Just because you can contact someone doesn’t mean you should. More isn’t always merrier; don’t waste your time sending your pitch to publications your customers won’t even look at. Find bloggers relevant to your industry and use customer profiles to find the best online publications to reach your users. Active members of the crowdfunding community and people that have previously written about topics pertaining to your project are great candidates for your early outreach efforts.
3. Keep Your Pitch Short and Sweet
Like you, the people on the receiving end of your email are probably busy with their own projects. When it comes to email outreach, a solid pitch video is your best friend. Always include your video (more on this in the next section), and keep your copy to a minimum. Videos convey your message better and can easily be shared by others.
Creating a Video for Your Campaign
Creating a campaign video is the easiest way to increase the chances of accomplishing your goal. On Kickstarter, using a video raises your chance of getting funded from 30% to 50%. Over at Indiegogo, campaigns using a pitch video raise 115% more money than those only using an image. Having a quality pitch video is a must if you expect to raise money in the competitive environment of crowdfunding.
You don’t necessarily need to worry about shooting everything in 4K, but it’s important to craft a quality narrative and tell potential backers who you are. Start with the story of your product and make sure to give your solution context by providing insight into the initial problem you encountered. What made you come up with your idea? How did you work on developing it? How much progress have you made?
Be transparent about needing financial support, providing a detailed explanation of what you need it for and how you’ll go about accomplishing it. Your video is also a chance to incentivize your rewards and demonstrate your product in a more realistic environment. When it comes to getting the attention of your viewers, it’s important to be direct about why you need funding and how you’ll use it to take your idea to the next stage.
The Basics of Building Your Campaign
While Kickstarter and Indiegogo have nuanced audiences and offer slightly different benefits to their users, the concept of building a campaign largely remains the same for each.
Kickstarter finds that the most popular pledge amount is $25, and adding a reward priced at $20 or less increases your chances of reaching your goal from 28% to 45%.
Despite not requiring campaigners to include perks for backers, Indiegogo finds those that do decide to use them raise 143% more money than those that go on without. Like Kickstarter, Indiegogo reports perks priced at $25 are the most claimed.
Both platforms agree that campaigns generally work better with a few perks priced at the low end of the spectrum. Incentivize your pledges by offering backers personalized merchandise or, if it’s possible, reserve one of your products for them. And unless you want shipping to be a nightmare, don’t over-complicate your campaign by adding too many perks at different prices.
Kickstarter and Indiegogo agree that outreach for your campaign generally works best when it’s personalized. And for many entrepreneurs who have successfully reached their funding goal, email was their method of choice for early outreach and engagement. Nothing beats email when it comes to reaching your immediate network with personalized content. Indiegogo finds backers referred through email typically contribute 20% more than funders from other channels.
After putting together a solid email campaign, it’s time to focus on social media. While services like Twitter make it easy to send out tons of messages to an expansive audience, posting generic blasts about your product isn’t the best way to attract new backers. You want to reach people where they’re already paying attention: your personal blog, mailing list, Facebook page, and the blogs of people relevant to your product are all great places to get started.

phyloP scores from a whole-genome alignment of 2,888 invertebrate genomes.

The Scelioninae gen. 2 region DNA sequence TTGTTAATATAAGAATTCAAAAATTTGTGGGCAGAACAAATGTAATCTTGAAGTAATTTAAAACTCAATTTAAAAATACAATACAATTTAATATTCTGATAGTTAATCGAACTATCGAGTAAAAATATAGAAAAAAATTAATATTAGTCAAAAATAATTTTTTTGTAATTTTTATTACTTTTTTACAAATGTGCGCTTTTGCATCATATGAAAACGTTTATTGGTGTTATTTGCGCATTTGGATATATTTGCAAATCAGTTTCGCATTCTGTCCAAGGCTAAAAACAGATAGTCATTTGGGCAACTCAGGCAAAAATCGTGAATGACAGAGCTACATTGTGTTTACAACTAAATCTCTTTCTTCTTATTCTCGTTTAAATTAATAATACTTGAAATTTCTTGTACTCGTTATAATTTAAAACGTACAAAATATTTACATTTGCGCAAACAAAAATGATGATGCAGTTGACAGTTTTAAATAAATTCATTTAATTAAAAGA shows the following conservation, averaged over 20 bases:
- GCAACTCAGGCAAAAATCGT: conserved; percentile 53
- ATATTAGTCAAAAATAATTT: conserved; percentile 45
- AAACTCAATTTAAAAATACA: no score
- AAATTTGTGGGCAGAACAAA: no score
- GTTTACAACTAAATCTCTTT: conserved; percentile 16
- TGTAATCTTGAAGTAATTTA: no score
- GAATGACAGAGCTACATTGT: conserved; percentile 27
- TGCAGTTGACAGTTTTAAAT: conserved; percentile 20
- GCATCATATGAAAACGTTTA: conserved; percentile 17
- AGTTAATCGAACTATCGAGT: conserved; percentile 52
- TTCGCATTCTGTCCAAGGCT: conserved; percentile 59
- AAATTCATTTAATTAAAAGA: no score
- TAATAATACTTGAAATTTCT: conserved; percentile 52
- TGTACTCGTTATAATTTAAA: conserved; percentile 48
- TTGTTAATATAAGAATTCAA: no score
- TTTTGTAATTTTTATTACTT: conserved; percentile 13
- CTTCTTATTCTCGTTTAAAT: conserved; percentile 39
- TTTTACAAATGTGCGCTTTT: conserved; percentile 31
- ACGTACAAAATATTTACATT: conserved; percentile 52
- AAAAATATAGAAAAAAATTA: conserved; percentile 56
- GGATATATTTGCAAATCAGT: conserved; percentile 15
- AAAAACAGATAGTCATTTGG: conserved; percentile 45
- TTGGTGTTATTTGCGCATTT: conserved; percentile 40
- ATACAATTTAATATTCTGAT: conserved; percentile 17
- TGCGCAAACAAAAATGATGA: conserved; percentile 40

Soft launches work extremely well for crowdfunding campaigns. Ideally, you’ll have people lined up to back your campaign as soon as it starts. As mentioned earlier in this guide, early momentum is indispensable — and it may be worth checking out a crowdfunding course to learn how to build it and give yourself the best chances of a successful campaign.
Remember to keep your contributors up to speed with frequent product updates and progress reports. Indiegogo finds campaigners who send out at least three updates raise 239% more than those who don’t.
3. Campaign Length
Kickstarter advises keeping your campaign to 30 days or less, and Indiegogo suggests a maximum of 40 days. Having too long of a campaign will make it hard to keep up solid engagement, but a campaign that’s too short will make it impossible to build any substantial momentum. However, shorter campaigns also give a sense of urgency, making potential backers feel as if it’s their last chance to act. Remember, you’ll need to dedicate resources for the entire duration of your campaign, so airing towards a shorter campaign is generally a win-win for both founders and backers.
At the end of the day, crowdfunding is a great option for niche ideas that resonate with a dedicated following and require hefty early stage funding. While many of these tips are applicable to a wide variety of projects across all of the major crowdfunding platforms, every campaign is unique, and it’s up to you to figure out what works best for your particular product.
Continued Reading List
This article is a good primer on crowdfunding to launch a product, but to really succeed in the space, you’ll need to do a lot more research. Here’s my suggestions for how to learn more and give yourself the best chances at success:
- 7 Figures in 7 Days—End-to-end, comprehensive course on crowdfunding given by two creators that have raised over $12 million between the two of them. Super actionable, very thorough, effective advice. One stop shop.
- Crowdfunding & Kickstarter Course — Nice Udemy course with a solid coverage of the various aspects of crowdfunding, given by the founder of a crowdfunding platform.
- How I Made $60K from Kickstarter—Free! Great Skillshare on how one creator ran a successful crowdfunding campaign.
- How to Raise Equity Capital for Your Consumer Business — Not specific to a platform like Kickstarter, but a nice overview of how one company used crowdsourced investment to fund their business.
- The Ultimate Guide to Crowdfunding — Comprehensive written overview of crowdfunding. Great next step for diving deeper into the crowdfunding ecosystem without any monetary investment.